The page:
Kennison won the annual NFL Fastest Man event with a time of 6.12 seconds in the 60-yard dash.

In an odd turn, Kennison lost his heat race to Oakland defensive back James Trapp. However, Kennison's time was second-fastest in the preliminaries, and the rules stipulated that he would be allowed to compete in the final heat.

Other players in the field were James Jett of the Raiders, and Travis Jervey.

1997 marked the end of the competition that lasted a bit over a decade. In looking at the Pro Football Chronicle data combined with the 1990s data we find:

Fastest time in the 1990s: James Jett 6.10.
Fastest time in the 1980s: Ron Brown 6.095

Darrell Green won the most titles with four and that would seemingly verify that he was the NFL's Fastest man.

UPDATE: 12/22/2015

Clay Parker has forwarded the times of several heats that I was unable to find at time of publication. Hat tip to Clay for his help.




5 comments:

  1. Bob Hayes was faster as in 1964 he won the Gold in the 100 Meter Final in the Olympic Games, Harry Jerome of Canada was 3rd and in the mid-1960's set the World Indoor Mark at 6.0 as it had been 6.1 for some time (a tough time to better as the 1980's and 1990's NFL Fastest Man competitions prove) ...so all under 6.1 timings are extremely impressive and 6.1-6.2 times are very impressive as well ....the photo-finish between Epps and Green truly WORLD CLASS as was Ron Brown's 6.095 and it shows why 6.1 was and is an extremely good time for 60 yards!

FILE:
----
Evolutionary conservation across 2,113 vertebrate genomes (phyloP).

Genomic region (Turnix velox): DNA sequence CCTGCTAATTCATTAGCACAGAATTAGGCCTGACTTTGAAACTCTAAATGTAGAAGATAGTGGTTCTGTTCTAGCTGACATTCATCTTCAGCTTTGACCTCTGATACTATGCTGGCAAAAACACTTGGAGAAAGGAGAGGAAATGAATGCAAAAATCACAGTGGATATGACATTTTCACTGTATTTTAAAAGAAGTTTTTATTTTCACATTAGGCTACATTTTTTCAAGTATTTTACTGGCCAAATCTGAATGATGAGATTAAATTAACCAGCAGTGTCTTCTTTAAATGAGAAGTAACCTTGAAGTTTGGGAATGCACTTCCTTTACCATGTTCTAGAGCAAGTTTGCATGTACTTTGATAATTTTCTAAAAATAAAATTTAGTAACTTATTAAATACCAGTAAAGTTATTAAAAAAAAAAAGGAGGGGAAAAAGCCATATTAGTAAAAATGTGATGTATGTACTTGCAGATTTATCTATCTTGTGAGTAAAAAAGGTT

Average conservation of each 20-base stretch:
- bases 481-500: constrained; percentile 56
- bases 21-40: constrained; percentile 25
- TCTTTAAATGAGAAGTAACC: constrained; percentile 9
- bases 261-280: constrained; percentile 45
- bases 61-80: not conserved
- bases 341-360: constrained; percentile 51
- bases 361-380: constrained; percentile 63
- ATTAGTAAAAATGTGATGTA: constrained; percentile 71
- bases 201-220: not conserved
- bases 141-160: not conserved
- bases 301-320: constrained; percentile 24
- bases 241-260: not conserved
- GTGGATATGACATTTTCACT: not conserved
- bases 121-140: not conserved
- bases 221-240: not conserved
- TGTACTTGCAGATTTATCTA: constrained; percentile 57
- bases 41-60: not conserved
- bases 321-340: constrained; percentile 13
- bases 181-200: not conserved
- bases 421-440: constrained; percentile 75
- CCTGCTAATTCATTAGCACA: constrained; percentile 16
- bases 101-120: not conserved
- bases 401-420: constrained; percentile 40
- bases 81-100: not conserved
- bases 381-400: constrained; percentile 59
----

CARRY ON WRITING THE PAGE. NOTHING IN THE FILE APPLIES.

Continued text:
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    1. Why didn't Rocket Ismail participate and if he did what place would he have came in?

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  2. Bob Hayes was faster as in 1964 he won the Gold in the 100 Meter Final in the Olympic Games, Harry Jerome of Canada was 3rd and in the mid-1960's set the World Indoor Mark at 6.0 as it had been 6.1 for some time (a tough time to better as the 1980's and 1990's NFL Fastest Man competitions prove) ...so all under 6.1 timings are extremely impressive and 6.1-6.2 times are very impressive as well ....the photo-finish between Epps and Green truly WORLD CLASS as was Ron Brown's 6.095 and it shows why 6.1 was and is an extremely good time for 60 yards!

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  3. Rocket Ismail would have beat all of them

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    Replies
    1. Don't know why he didn't participate, and he would have done well, no way to know who would have won, but he'd certainly be in the mix